Int J Oncol, 24, 1279- 1288
2004

Molecular characterizations of derivatives of HCT116 colorectal cancer cells that are resistant to the chemotherapeutic agent 5-fluorouracil.

P.M. De Angelis, B. Fjell, K.L. Kravik, T. Haug, S.H. Tunheim, W. Reichelt, M. Beigi, O.P. Clausen, E. Galteland, T. Stokke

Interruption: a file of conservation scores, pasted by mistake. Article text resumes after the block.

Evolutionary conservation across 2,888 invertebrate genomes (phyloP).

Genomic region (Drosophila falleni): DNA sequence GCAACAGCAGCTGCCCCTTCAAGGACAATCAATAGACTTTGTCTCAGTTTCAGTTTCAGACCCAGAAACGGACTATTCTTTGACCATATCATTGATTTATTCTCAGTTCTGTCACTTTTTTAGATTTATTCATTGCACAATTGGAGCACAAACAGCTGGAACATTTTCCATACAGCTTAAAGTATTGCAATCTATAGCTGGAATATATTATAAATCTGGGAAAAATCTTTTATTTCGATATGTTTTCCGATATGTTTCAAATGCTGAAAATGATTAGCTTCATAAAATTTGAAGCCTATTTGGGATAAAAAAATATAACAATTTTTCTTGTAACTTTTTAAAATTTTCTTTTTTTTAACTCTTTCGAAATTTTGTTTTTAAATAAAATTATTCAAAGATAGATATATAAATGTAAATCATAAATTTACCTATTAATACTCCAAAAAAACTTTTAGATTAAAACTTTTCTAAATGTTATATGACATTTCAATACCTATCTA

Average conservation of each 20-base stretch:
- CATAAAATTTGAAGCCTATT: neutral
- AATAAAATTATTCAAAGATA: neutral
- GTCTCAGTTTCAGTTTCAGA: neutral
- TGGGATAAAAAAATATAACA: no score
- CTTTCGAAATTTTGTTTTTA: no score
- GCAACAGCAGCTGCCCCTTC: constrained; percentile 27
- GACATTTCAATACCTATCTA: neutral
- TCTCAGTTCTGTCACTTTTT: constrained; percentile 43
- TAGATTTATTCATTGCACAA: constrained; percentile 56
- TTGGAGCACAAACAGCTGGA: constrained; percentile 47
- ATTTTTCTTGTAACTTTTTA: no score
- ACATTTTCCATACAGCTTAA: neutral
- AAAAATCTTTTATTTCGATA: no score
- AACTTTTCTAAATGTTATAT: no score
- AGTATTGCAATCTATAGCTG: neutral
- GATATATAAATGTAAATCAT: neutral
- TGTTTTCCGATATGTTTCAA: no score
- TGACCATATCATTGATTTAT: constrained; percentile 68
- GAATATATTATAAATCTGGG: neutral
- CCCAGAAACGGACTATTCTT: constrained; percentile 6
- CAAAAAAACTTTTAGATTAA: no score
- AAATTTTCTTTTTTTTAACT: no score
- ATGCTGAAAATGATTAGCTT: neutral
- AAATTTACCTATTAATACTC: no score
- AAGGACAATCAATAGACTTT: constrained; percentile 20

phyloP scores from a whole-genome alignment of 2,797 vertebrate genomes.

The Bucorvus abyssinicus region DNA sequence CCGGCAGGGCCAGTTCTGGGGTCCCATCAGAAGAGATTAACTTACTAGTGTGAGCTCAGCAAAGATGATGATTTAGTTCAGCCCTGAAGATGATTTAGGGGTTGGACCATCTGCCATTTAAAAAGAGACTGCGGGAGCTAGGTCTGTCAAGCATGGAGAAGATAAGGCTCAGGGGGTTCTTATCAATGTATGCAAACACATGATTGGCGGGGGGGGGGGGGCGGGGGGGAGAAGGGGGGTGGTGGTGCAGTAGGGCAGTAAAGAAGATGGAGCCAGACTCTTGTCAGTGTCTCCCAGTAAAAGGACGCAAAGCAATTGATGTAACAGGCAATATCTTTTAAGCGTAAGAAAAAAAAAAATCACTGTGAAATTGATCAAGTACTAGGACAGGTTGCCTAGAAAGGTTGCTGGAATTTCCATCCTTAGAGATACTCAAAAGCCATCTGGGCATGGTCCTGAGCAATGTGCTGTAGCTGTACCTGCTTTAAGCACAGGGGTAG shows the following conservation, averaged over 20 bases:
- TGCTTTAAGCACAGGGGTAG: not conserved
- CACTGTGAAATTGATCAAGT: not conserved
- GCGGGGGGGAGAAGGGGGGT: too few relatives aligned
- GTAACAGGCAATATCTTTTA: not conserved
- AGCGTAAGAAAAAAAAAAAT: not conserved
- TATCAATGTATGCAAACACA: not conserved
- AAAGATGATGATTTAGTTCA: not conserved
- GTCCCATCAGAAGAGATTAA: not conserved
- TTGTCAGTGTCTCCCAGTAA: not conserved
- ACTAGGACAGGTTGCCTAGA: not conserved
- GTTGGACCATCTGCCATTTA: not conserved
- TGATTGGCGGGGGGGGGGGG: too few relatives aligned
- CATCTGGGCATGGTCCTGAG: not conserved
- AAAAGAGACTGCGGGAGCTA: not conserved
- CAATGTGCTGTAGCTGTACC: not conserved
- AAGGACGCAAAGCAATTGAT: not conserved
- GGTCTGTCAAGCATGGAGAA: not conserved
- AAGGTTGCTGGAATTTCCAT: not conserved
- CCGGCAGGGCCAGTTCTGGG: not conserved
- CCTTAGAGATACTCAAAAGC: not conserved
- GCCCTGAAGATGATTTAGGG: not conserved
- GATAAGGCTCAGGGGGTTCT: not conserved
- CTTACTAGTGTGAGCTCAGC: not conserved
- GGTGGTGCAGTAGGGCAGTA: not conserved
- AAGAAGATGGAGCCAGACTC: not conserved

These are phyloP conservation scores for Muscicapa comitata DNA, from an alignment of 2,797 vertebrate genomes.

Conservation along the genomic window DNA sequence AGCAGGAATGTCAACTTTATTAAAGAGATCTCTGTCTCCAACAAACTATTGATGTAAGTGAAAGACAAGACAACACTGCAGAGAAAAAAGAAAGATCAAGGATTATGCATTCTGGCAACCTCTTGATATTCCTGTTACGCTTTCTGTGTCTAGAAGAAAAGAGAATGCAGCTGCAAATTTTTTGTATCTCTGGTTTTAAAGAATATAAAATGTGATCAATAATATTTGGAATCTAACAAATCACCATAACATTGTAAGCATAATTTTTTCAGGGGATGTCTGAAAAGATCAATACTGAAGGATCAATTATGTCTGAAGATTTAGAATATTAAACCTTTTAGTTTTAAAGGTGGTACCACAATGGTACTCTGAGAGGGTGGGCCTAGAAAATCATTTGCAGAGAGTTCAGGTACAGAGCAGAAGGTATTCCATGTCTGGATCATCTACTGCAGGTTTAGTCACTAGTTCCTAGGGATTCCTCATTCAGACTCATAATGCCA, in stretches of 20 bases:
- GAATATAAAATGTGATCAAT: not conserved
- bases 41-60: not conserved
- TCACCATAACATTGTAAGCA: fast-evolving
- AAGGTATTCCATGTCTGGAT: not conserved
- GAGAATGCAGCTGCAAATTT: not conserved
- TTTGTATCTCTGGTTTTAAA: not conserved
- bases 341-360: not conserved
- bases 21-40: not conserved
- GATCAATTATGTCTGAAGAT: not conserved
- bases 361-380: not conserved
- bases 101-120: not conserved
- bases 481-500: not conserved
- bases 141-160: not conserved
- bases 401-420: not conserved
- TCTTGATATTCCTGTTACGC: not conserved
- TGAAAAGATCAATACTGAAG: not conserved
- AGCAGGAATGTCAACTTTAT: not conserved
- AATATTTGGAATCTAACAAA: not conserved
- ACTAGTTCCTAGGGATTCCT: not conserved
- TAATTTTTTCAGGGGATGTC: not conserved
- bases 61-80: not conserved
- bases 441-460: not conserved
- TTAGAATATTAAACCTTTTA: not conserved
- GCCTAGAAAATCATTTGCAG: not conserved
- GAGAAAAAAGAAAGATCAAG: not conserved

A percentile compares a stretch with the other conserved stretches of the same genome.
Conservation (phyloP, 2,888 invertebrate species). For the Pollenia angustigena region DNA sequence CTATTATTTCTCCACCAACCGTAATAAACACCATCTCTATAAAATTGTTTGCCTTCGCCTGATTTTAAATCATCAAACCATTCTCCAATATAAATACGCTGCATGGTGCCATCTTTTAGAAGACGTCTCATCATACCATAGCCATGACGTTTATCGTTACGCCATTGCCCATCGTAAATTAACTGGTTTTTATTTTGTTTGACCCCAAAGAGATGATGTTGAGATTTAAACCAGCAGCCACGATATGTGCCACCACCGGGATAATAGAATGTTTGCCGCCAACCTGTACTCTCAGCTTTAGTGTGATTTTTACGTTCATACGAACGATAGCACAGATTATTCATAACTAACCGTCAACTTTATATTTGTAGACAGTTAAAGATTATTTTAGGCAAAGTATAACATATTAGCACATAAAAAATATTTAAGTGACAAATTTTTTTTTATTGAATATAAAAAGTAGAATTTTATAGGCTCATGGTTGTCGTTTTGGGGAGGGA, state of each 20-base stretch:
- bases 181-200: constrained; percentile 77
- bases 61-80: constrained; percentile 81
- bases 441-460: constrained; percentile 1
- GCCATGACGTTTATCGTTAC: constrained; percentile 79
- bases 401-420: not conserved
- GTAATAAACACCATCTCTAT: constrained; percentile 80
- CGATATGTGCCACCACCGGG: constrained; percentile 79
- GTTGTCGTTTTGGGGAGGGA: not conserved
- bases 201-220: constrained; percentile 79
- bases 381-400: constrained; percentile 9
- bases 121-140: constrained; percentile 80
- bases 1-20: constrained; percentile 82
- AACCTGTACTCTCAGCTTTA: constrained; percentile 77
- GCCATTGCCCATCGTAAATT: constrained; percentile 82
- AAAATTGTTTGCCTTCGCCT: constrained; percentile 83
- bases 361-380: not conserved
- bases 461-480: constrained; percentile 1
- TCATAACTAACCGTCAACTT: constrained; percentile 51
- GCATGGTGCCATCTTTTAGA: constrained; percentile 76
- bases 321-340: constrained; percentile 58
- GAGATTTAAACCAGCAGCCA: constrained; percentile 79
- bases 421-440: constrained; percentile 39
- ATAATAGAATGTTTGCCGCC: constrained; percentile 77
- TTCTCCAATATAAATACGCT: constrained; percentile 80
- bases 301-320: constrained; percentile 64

5-Fluorouracil (5-FU) is the chemotherapeutic drug of choice for the treatment of metastatic colorectal cancer, but resistance to 5-FU remains a major obstacle to successful therapy. We generated 5-FU-resistant derivatives of the HCT116 human colon cancer cell line by serial passage of these cells in the presence of increasing 5-FU concentrations in an attempt to elucidate the biological mechanisms involved in resistance to 5-FU. Two resultant resistant derivatives, HCT116 ResB and ResD, were characterized for resistance phenotypes, genotypes, and gene expression using cells maintained long-term in 5-FU-free media. Compared to parental HCT116 cells that respond to 5-FU challenge by inducing high levels of apoptosis, ResB and ResD derivatives had significantly reduced apoptotic fractions when transiently challenged with 5-FU. ResB and ResD cells were respectively 27- and 121-fold more resistant to 5-FU, had increased doubling times, and significantly increased plating efficiencies compared to the parental cells. Both resistant derivatives retained the wild-type TP53 genotype, TP53 copy number and CGH profile characteristic of the parental line. Alterations in gene expression in the resistant derivatives compared to the parental line were assessed using oligonucleotide microarrays. Overall, the 5-FU-resistant derivatives were characterized by reduced apoptosis and a more aggressive growth phenotype, consistent with the observed up-regulation of apoptosis-inhibitory genes (e.g., IRAK1, MALT1, BIRC5), positive growth-regulatory genes (e.g., CCND3, CCNE2, CCNF, CYR61), and metastasis genes (e.g., LMNB1, F3, TMSNB), and down-regulation of apoptosis-promoting genes (e.g., BNIP3, BNIP3L, FOXO3A) and negative growth-regulatory genes (e.g., AREG, CCNG2, CDKN1A, CDKN1C, GADD45A). 5-FU metabolism-associated genes (e.g., TYMS, DTYMK, UP) and DNA repair genes (e.g., FEN1, FANCG, RAD23B) were also up-regulated in one or both resistant derivatives, suggesting that the resistant derivatives might be able to overcome both 5-FU inhibition of thymidylate synthase and the DNA damage caused by 5-FU, respectively. Development of 5-FU resistance thus appears to encompass deregulation of apoptosis-, proliferation-, DNA repair-, and metastasis-associated regulatory pathways.